Unpacking the Standards: Fungicides and Mixtures

While insecticides have long been recognized as a threat to bees, fungicides have generally been assumed to be relatively harmless. However, a growing body of research suggests that certain fungicides can be directly and/or indirectly harmful to bees. Additionally, some combinations of pesticides, including some fungicide/insecticide mixtures, may increase the toxicity of one or both pesticides to bees when applied together. While there is still much to learn about how fungicides and pesticide mixtures affect bees, Bee Better takes steps to mitigate these emerging threats.


Bumble bee visiting a squash blossom.  Photo:  Nancy Lee Adamson (Xerces Society)


How do fungicides affect bees?

Some fungicides, such as captan, have direct contact toxicity to bees as they have some insecticidal activity in addition to their fungicidal effects. Other fungicides seem to harm bees in more subtle ways. For example, some multi-site contact activity fungicides can have negative effects on larval survival and reproduction (Zhu et al. 2014, Bernauer et al. 2015). Some fungicides can also have indirect effects on bee health. For honey bees, pollen contaminated with fungicides may harm the beneficial fungi necessary for fermenting pollen and nectar into bee bread (Yoder et al. 2015). Bee bread is the stored food fed to larvae in the hive, and is a critical food source for both larvae and adult honey bees. 

Corroborating the research that fungicides can harm bees is a new field study of honey bee colony mortality (Traynor et al. 2016). The researchers found that bee colonies that died had higher levels of demethylation inhibitor fungicides and multi-site contact activity fungicides in hive materials than surviving colonies. 

To protect bees from the potential risk fungicides pose, Bee Better prohibits foliar applications of certain fungicides during bloom (Standard 2.2b). See Appendix K of the Bee Better Production Standards for the list of fungicides restricted under Bee Better. In addition, Bee Better growers cannot ever apply fungicides to permanent pollinator habitat. For summaries of scientific research papers about pesticide impacts on bees, including fungicides, visit the Pesticide Impacts database.

Bee Better growers cannot ever apply fungicides to permanent pollinator habitat.  Above, a bee is seen in a pollinator field border (permanent pollinator habitat) at Vilicus Farms.  Photo:  Nancy Lee Adamson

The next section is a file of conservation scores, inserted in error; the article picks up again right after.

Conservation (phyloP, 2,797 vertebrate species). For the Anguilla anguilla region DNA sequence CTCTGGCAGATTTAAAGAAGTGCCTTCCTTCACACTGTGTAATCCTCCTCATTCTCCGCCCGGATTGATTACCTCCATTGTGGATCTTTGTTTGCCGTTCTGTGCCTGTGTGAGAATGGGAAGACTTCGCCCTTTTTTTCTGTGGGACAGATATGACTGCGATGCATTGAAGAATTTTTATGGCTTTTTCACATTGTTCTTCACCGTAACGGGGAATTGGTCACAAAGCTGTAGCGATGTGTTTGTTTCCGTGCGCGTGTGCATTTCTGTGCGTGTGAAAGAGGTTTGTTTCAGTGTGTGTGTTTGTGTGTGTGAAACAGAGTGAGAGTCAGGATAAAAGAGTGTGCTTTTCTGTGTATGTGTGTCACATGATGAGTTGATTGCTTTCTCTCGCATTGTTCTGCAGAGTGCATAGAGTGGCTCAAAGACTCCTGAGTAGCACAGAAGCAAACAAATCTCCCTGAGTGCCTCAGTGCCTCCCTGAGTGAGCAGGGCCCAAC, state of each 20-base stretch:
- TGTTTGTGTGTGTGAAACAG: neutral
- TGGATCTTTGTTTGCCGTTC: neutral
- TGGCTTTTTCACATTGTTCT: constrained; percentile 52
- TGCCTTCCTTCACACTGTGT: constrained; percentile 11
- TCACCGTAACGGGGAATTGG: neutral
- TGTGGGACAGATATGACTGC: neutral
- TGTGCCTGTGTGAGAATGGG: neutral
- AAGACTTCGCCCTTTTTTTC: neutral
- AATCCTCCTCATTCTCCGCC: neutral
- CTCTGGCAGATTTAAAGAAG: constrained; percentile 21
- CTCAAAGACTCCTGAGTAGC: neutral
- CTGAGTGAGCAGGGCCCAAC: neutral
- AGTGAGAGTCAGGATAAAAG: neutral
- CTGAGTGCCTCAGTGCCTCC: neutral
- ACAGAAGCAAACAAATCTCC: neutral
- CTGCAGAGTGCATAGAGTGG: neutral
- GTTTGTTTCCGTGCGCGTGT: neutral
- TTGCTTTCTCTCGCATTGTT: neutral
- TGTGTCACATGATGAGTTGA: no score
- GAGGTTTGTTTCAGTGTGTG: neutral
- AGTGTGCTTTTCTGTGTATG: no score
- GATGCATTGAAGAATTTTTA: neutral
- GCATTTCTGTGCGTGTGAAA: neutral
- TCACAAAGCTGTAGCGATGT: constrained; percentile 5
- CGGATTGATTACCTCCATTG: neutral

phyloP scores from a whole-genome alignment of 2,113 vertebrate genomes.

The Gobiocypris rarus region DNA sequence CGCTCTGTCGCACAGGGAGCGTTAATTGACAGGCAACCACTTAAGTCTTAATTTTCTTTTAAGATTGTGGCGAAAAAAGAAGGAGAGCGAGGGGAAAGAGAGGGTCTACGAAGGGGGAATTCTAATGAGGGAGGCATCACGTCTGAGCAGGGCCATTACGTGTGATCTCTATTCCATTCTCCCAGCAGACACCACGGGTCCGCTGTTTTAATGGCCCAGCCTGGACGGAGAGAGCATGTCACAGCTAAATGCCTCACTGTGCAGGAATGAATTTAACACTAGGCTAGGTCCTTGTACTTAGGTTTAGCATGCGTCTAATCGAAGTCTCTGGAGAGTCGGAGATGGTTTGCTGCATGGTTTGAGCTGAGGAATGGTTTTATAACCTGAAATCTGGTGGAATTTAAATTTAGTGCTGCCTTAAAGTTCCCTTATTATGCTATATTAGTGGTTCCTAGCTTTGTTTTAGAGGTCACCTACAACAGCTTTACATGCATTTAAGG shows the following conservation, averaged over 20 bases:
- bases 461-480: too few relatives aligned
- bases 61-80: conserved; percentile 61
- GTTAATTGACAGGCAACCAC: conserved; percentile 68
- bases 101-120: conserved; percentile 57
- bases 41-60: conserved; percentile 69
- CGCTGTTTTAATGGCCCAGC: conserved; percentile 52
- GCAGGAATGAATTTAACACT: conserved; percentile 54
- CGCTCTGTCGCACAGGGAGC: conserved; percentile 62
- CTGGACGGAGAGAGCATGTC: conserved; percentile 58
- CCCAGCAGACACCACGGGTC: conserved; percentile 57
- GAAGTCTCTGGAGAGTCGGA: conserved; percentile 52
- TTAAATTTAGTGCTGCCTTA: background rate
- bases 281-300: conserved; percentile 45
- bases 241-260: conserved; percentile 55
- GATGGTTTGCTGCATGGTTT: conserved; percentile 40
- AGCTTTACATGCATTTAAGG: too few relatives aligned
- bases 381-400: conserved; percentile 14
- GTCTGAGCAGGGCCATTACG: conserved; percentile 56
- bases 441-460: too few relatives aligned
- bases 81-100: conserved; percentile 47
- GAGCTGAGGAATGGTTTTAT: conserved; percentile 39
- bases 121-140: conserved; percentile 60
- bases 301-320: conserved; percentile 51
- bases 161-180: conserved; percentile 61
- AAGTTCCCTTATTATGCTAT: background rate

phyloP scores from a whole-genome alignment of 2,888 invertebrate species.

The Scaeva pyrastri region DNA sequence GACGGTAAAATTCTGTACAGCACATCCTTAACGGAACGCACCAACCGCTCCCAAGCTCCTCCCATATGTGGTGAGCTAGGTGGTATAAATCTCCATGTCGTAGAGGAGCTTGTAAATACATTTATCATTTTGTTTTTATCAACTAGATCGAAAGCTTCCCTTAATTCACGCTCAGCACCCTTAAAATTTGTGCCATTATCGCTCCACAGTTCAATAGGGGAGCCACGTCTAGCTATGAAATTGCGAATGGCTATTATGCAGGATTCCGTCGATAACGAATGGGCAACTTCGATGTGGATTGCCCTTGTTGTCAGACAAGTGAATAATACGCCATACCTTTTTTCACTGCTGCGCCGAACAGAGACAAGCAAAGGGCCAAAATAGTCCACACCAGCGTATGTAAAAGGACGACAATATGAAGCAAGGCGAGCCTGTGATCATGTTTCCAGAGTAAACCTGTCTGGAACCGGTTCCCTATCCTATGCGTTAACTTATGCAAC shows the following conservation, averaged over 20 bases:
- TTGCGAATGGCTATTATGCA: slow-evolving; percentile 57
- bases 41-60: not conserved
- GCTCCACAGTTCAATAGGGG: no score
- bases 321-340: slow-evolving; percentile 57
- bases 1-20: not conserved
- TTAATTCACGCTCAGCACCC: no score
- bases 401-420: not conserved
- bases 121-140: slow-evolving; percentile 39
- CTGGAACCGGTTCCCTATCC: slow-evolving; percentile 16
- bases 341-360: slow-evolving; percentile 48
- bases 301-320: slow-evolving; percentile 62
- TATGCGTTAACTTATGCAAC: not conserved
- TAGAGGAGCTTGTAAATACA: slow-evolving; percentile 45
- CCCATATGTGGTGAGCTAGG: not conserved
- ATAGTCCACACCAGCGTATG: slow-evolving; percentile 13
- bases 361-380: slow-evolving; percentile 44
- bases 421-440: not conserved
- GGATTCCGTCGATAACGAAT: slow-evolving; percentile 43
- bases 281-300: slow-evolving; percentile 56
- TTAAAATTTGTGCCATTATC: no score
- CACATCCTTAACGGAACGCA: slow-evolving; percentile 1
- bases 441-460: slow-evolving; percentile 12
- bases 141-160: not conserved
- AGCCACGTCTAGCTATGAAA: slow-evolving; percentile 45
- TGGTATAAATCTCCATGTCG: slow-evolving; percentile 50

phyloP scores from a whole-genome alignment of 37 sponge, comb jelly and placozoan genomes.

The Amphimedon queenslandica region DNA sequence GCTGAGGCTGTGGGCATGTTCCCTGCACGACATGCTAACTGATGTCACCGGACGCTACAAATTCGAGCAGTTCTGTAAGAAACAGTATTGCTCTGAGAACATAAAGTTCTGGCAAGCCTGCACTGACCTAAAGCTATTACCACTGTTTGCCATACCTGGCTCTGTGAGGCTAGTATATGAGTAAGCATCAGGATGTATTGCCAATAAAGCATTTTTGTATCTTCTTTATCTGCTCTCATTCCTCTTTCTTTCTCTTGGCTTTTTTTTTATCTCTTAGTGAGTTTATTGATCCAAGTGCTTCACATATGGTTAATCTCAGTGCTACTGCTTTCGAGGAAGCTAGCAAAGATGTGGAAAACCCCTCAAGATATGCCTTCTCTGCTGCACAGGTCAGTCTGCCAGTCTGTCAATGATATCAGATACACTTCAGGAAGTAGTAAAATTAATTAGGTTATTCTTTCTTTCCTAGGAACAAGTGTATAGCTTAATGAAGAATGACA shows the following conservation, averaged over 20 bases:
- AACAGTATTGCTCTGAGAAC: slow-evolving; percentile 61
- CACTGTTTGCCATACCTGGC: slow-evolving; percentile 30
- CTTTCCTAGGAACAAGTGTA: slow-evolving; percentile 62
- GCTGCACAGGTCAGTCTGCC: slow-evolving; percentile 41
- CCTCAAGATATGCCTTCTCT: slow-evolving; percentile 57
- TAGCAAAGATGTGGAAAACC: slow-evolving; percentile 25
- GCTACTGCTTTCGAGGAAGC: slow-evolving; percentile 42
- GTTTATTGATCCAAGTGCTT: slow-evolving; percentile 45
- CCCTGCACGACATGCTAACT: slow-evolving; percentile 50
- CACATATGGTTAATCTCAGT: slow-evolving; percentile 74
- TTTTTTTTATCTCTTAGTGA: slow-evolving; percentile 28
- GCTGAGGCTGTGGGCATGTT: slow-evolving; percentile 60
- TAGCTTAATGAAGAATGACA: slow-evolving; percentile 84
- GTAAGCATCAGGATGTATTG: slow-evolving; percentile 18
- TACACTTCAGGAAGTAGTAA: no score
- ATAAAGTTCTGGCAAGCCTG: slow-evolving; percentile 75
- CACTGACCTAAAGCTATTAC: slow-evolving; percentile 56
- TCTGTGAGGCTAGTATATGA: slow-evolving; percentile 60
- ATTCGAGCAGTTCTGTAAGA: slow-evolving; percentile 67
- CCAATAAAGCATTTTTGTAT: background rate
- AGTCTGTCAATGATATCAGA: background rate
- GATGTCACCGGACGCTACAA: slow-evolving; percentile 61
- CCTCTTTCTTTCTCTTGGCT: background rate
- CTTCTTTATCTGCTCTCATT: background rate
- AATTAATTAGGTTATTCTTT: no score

Why does Bee Better restrict pesticide mixtures?

Just like different medicines can interact in the human body when taken at the same time, certain pesticides can interact to increase toxicity to bees when applied together. For example, when applied jointly, demethylation inhibitor fungicides (including “azole” fungicides) may increase the toxicity of either pyrethroid or neonicotinoid insecticides.  The increased toxicity is likely because these fungicides interact with and inhibit the metabolic pathway that bees use to detoxify these types of insecticides. When these chemicals are applied and thus encountered by the bee at the same time, the detoxification pathway is overwhelmed (Pilling et al. 1995, Sgolastra et al. 2016).

To reduce the chances of bees encountering toxic pesticide mixtures, Bee Better requires growers to leave at least a 3-day window between applications of pesticides that may synergize one another’s toxicity (Standard 2.2c).


How do I determine if two pesticides may synergize one another’s toxicity when applied together?

Use the Bee Precaution pesticide rating tool to determine if two pesticides may increase toxicity when applied together.

The Bee Precaution tool lists each pesticide’s mode of action, designated by a “FRAC” or “IRAC” number. These FRAC/IRAC numbers are used to classify chemically similar groups of pesticides, and are typically used to help with rotating different pesticides within a pest management program to prevent the development of pest resistance to a particular mode of action. 

For each pesticide, the Bee Precaution tool also lists other FRAC/IRAC groups that may increase toxicity when combined with that pesticide (in the “Other effects on bees” column). Cross-reference these FRAC/IRAC numbers to determine whether two pesticides are likely to increase toxicity when applied together.


For more information on fungicide risks to bees, see the following resources:

University of California IPM Bee Precaution Pesticide Rating. http://www2.ipm.ucanr.edu/beeprecaution/

May, E., J.K. Wilson, and R. Isaacs. 2015. Minimizing Pesticide Risk to Bees in Fruit Crops. Michigan State University Extension. http://bit.do/E3245